Lee Eun-ju tells how she became one of the few perfumers working in KoreaA typical individual with a typical nose would struggle to accurately analyze the specific chemical ingredients of an aromatic scent emanating from a woman’s body. With a single sniff of her nose, however, Lee Eun-ju (’96, Chemistry) can detect the musk, floral, and citrus fragrances, for example, accurately identifying the woman’s perfume as Hera Zeal. Lee can do this since she is a perfumer, an expert who uses a fine sense of smell to create new perfumes.
Lee, a senior researcher in perfume research, was recruited to Amore Pacific Corporation’s Research and Development Center in 2003, thanks to an acute sense of smell she modestly claims as only “above average.”
Generally, in the first year for the newly recruited perfumers, a perfumer working at a cosmetics corporation must study two to three hundred types of smells. Afterwards, perfumers are able to devise new smells with the knowledge acquired that first year. After her one-year study, Lee was able to learn more and combine various smells with each other, detecting over five hundred different smells.
With such accumulated expertise, Lee went on to produce scents for cosmetic products, such as Etude House’s special perfume “Mini Me.”
If the marketing department requests a smell to evoke the image of something simple, such as a rose, Lee claims this is easy to create.
Concocting complex smells from scratch, however, is a different case.
“An order such as ‘a nostalgic smell of a mother’s powder from early infancy’ is difficult to imagine,” Lee said. “Communication between the marketers and our team is therefore crucial.”
Communicating with the marketers underlines the importance of literary expression. Lee and her team must not only actually create the perfume chemically, but also present it to the marketing department with a precise but literary description of the fragrance.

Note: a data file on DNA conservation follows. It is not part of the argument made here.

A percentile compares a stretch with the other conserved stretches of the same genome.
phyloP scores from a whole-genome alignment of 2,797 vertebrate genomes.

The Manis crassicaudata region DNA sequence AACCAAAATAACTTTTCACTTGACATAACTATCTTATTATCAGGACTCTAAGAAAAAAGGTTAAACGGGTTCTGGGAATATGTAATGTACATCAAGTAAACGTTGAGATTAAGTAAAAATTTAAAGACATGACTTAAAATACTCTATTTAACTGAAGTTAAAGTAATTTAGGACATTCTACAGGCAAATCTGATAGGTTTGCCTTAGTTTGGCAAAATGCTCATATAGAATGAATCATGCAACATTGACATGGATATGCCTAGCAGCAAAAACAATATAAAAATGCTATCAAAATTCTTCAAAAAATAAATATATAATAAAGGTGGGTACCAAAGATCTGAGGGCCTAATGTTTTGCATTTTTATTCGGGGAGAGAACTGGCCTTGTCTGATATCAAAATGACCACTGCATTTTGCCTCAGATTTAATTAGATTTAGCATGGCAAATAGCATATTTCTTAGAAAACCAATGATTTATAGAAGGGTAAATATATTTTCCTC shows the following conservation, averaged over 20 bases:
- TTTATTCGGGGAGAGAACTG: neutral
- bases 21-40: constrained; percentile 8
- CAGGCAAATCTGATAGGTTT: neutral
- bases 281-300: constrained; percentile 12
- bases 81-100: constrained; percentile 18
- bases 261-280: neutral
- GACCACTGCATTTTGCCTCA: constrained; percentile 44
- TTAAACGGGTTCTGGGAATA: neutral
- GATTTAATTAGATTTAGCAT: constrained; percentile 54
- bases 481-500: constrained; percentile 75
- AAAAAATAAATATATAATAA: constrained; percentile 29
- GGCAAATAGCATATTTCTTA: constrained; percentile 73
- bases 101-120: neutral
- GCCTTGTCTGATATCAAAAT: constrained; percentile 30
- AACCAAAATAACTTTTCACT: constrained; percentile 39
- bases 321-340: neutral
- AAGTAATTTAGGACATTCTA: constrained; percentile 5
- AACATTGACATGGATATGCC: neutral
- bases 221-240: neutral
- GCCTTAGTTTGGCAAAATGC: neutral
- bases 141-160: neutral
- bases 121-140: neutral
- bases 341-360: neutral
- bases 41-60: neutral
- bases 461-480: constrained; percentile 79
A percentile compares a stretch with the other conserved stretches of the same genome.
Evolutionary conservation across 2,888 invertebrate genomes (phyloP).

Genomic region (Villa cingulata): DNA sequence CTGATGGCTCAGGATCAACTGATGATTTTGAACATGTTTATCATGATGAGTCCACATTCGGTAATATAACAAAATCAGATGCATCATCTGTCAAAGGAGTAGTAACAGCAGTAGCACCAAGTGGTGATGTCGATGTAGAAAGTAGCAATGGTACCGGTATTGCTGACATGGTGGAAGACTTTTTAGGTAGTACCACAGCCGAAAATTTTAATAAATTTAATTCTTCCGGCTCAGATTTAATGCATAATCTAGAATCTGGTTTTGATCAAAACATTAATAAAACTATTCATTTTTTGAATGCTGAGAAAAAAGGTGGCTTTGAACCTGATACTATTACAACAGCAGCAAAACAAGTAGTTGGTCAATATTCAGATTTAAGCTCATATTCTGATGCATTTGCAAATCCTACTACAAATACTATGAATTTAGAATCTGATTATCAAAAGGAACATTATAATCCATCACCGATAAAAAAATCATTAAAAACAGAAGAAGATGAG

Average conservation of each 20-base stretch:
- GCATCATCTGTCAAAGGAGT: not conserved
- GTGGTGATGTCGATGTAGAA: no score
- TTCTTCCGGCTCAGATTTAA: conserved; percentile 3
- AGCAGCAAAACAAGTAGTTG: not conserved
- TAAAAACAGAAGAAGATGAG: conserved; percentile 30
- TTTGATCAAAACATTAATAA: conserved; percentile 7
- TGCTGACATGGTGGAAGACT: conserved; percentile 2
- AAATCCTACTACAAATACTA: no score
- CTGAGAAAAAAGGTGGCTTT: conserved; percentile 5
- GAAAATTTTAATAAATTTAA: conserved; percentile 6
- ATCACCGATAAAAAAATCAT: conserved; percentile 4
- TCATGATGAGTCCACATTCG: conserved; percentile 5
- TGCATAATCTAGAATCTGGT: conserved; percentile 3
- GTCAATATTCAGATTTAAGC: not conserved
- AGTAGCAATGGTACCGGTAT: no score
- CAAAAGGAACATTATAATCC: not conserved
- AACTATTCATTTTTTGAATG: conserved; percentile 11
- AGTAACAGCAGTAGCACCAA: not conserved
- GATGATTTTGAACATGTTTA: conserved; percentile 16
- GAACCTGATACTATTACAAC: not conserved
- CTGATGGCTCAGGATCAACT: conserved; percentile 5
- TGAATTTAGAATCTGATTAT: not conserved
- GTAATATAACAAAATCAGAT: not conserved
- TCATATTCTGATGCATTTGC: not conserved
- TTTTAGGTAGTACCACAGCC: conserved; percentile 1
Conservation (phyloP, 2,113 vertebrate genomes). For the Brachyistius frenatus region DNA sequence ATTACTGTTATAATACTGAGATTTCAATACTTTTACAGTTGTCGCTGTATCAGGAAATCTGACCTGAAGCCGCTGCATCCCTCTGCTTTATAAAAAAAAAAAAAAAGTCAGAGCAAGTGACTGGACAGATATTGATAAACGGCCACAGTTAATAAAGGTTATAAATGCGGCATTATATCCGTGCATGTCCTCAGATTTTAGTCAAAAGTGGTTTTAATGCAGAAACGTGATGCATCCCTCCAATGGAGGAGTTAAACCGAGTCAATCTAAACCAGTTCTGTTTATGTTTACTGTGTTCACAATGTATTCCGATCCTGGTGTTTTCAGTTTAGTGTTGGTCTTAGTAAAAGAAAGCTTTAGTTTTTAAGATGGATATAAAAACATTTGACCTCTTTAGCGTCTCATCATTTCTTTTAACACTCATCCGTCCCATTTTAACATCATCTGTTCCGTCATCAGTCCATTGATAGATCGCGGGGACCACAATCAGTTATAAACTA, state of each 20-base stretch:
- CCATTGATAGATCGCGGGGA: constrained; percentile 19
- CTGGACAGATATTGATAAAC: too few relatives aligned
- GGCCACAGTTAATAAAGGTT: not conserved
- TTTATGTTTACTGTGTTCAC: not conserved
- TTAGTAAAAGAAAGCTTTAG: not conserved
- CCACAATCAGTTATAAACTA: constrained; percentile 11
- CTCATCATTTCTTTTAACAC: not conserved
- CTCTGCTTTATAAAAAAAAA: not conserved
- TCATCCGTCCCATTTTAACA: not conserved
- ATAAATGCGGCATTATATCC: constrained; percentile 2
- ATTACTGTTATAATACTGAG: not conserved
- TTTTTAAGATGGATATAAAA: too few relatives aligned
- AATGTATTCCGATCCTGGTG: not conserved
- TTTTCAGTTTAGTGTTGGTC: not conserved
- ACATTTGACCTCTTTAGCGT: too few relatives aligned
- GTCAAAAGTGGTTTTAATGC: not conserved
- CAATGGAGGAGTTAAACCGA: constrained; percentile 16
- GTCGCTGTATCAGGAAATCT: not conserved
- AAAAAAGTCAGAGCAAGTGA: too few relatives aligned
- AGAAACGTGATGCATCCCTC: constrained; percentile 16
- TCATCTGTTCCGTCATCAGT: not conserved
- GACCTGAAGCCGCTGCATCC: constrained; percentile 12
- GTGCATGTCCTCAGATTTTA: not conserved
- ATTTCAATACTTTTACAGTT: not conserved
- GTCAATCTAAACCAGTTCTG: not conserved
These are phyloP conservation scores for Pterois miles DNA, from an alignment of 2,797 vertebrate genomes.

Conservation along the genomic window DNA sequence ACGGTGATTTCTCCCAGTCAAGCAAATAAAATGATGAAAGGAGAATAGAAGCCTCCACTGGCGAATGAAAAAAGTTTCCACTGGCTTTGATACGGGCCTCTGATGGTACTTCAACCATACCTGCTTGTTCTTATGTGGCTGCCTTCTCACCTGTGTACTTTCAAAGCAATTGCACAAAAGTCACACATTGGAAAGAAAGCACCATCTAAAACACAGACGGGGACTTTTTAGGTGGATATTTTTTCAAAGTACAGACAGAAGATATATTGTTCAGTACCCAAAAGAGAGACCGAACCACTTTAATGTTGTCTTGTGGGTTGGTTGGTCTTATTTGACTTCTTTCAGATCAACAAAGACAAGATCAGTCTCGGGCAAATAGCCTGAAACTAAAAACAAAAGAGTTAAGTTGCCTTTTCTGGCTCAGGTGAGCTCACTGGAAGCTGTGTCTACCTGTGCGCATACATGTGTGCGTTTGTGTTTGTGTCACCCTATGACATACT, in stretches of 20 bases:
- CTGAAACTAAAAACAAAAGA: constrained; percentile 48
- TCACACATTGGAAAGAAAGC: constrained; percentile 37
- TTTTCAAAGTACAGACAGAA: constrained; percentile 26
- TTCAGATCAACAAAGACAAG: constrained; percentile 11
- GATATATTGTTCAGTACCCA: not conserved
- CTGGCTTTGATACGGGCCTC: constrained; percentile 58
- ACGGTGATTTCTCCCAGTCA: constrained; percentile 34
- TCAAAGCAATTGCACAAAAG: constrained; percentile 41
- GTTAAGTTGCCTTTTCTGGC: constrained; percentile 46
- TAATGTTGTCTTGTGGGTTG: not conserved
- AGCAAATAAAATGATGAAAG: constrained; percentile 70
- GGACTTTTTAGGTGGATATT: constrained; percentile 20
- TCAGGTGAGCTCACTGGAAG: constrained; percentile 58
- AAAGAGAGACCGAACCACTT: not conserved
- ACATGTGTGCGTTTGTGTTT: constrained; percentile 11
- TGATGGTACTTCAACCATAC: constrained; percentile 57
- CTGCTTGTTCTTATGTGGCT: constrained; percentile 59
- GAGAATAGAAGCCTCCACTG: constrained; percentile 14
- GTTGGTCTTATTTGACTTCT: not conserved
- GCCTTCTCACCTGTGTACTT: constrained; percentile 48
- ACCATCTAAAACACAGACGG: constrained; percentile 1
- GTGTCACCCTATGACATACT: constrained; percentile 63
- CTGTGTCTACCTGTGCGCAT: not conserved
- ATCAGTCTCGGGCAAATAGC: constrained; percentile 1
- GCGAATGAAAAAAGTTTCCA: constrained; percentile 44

“Being able to poetically and vividly describe the smell of a perfume is the most important, yet also the most difficult. We try using colorful and descriptive phrases, such as ‘the earth’s natural orange fragrance well mixed with a cool ocean breeze bearing a scent of sandy wind,’” Lee said.
Pleasant scents are usual, but working as a perfumer does not exclude testing fetid odors.
“There was this one time when an employee did not throw away the materials used to test a stinky smell properly, and the entire laboratory reeked like poo for a week!” exclaimed Lee.
Lee recounts another time when she tested a men’s perfume.
“On my bus ride home from work, my body smelt like one of those strong men’s cologne so much that I remember the other bus passengers stared at me the entire bus ride with blatant expressions,” Lee said.
According to Lee, the ability to acquire an acute sense of smell is innate, and she claims to have reacted to smells more readily than others from early childhood on.
Asked whether she had wanted to become a perfumer, however, Lee responded that she had never dreamed of becoming one until a senior colleague of hers from Ewha recommended the job to her.
From being unaware of what a perfumer did to working as an actual perfumer in Korea’s largest cosmetics corporation, Lee found the perfect job for her innate ability.
Despite the lack of awareness and the small number of perfumers such as herself working in Korea, Lee believes that a career as a perfumer is nevertheless meaningful.
Though smelling over 20 different smells per day is tiring and wears down the perfumer’s olfaction, Lee explains that the creativity involved in concocting a smell makes her occupation so irresistable.
“A perfumer is like a fashion designer who dresses the cosmetic products with scents that are unique to each perfume and will not go unnoticed―a perfumer thus gives each perfume its uniqueness.”
저작권자 © Ewha Voice 무단전재 및 재배포 금지